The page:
We are grateful to the Israel Institute for its generous support of our post-doctoral fellowship program.
The John W. Kluge Center at the Library of Congress seeks candidates for its Kislak Fellowships for the Study of the History and Cultures of the Early Americas.
Kislak Fellowships are short-term fellowships for scholars to conduct research based on items from the Kislak Collection, a major collection of rare books, manuscripts, historic documents, and maps from Florida, the Caribbean, and Mesoamerica.
The collection contains some of the earliest records of indigenous peoples in North America and superb objects from the discovery, contact, and colonial periods. Objects from the collection can be seen at: http://www.loc.gov/exhibits/kislak/kislak-exhibit.html
Conducting full time research on-site at the Library of Congress, the fellowship provides an opportunity for a period of up to three months of concentrated use of the collections of the Library of Congress, through full-time residency in the Library’s John W. Kluge Center. A stipend of $4,200 per month supports the Fellow.
Please help us find outstanding candidates by sharing this opportunity. The Kluge Center welcomes applications from scholars worldwide.
Information about the fellowship can be found on our website: http://www.loc.gov/kluge/fellowships/kislakshort.html.
The application deadline is extended until October 31, 2016.
With gratitude for your assistance in circulating this announcement.
The Schusterman Center for Israel Studies is dedicated to promoting exemplary teaching and scholarship in Israeli history, politics, culture, and society at Brandeis University and beyond. To that end, the Schusterman Center supports and mentors graduate students at Brandeis University who focus on Israel Studies. These full and partial fellowships are granted on a competitive basis to doctoral candidates who have been accepted into the Graduate School of Arts and Sciences.
The Schusterman Center funds full and partial fellowships for doctoral students focusing on Israel Studies in fields such as history, sociology, politics, Middle East studies, Israeli art, literature and culture. These fellowships—granted through individual departments—will be renewable, after review, for up to five years. The Schusterman Scholar Fellowship includes a full tuition scholarship, health care benefits and a stipend of up to $25,000 stipend per year.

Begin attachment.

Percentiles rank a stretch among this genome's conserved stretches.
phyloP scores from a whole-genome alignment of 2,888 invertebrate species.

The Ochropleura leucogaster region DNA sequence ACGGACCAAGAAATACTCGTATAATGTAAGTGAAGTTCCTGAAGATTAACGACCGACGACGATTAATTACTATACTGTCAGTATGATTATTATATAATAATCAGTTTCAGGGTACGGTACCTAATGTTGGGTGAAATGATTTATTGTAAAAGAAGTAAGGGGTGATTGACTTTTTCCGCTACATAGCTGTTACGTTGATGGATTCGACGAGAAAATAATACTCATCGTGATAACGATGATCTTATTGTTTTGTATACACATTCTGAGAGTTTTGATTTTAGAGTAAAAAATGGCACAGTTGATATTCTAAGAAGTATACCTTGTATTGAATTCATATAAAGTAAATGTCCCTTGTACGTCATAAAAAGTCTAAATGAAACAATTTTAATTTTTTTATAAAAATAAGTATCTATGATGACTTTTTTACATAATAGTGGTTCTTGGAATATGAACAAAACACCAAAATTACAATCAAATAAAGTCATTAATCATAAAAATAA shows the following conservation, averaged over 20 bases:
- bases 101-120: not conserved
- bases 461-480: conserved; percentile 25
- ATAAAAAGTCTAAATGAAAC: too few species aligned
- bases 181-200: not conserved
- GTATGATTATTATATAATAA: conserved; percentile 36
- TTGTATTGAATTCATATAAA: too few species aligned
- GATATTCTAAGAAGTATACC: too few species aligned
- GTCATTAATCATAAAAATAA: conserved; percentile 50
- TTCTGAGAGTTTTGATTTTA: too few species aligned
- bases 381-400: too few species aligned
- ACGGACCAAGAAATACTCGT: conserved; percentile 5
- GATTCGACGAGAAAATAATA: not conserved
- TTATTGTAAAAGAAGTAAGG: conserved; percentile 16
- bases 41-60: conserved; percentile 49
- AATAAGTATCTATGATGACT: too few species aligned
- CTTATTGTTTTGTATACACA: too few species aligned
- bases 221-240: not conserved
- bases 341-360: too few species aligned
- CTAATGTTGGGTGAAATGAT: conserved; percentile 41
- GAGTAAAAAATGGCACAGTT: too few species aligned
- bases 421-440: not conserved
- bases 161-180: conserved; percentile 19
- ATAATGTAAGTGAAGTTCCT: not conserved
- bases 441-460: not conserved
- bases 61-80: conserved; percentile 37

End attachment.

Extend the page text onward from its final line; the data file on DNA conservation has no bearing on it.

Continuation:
Schusterman Scholars’ primary affiliations are to their home departments. Therefore, each department will specify teaching and other doctoral requirements for Schusterman Scholars. All Schusterman Scholars will need to demonstrate competence in modern Hebrew and/or Arabic. Furthermore, Scholars’ dissertations must focus on a topic relevant to Israel Studies. Service to the Schusterman Center for Israel Studies may be required.
Recipients of Schusterman Israel Studies Fellowships, known as Schusterman Scholars, will be expected to participate in a bi-monthly seminar for Schusterman Scholars. This seminar brings together Israel Studies doctoral candidates, along with relevant faculty and other advanced students, to explore issues in the field of Israel Studies. This seminar will allow Israel Studies doctoral candidates to form an intellectual community for their research and academic development. Schusterman Scholars are expected to participate in the seminar every year of their Fellowship.
Small awards for research trips to Israel may be available for Schusterman Scholars, to supplement their fellowships. These awards will be competitive. Scholars will be required to submit research proposals and recommendations from their research advisors.
Summer Institute for Israel Studies
Schusterman Scholars will be given the opportunity to participate in the Summer Institute for Israel Studies, in which faculty members from across North America and the world participate in seminars at Brandeis and in Israel that will help them design new courses in Israel Studies for their home universities. Click herefor more detailed information.
Who is eligible?
Doctoral candidates accepted by the Graduate School of Arts and Sciences who are focusing on topics in Israel Studies are eligible to apply for a Schusterman Israel Studies Fellowship.
To apply to Brandeis’ Graduate School of Arts and Sciences, please click here.
Prospective doctoral students should indicate in their applications for admission and in their personal statements that they would like to be considered for a Schusterman Israel Studies Doctoral Fellowship. Individual departments who plan to accept these candidates for admission will discuss the candidates with the Schusterman Center for Israel Studies. An awards committee will then consider the application and award the Fellowships.
Doctoral candidates who are not awarded a Schusterman Fellowship may apply the following year for reconsideration.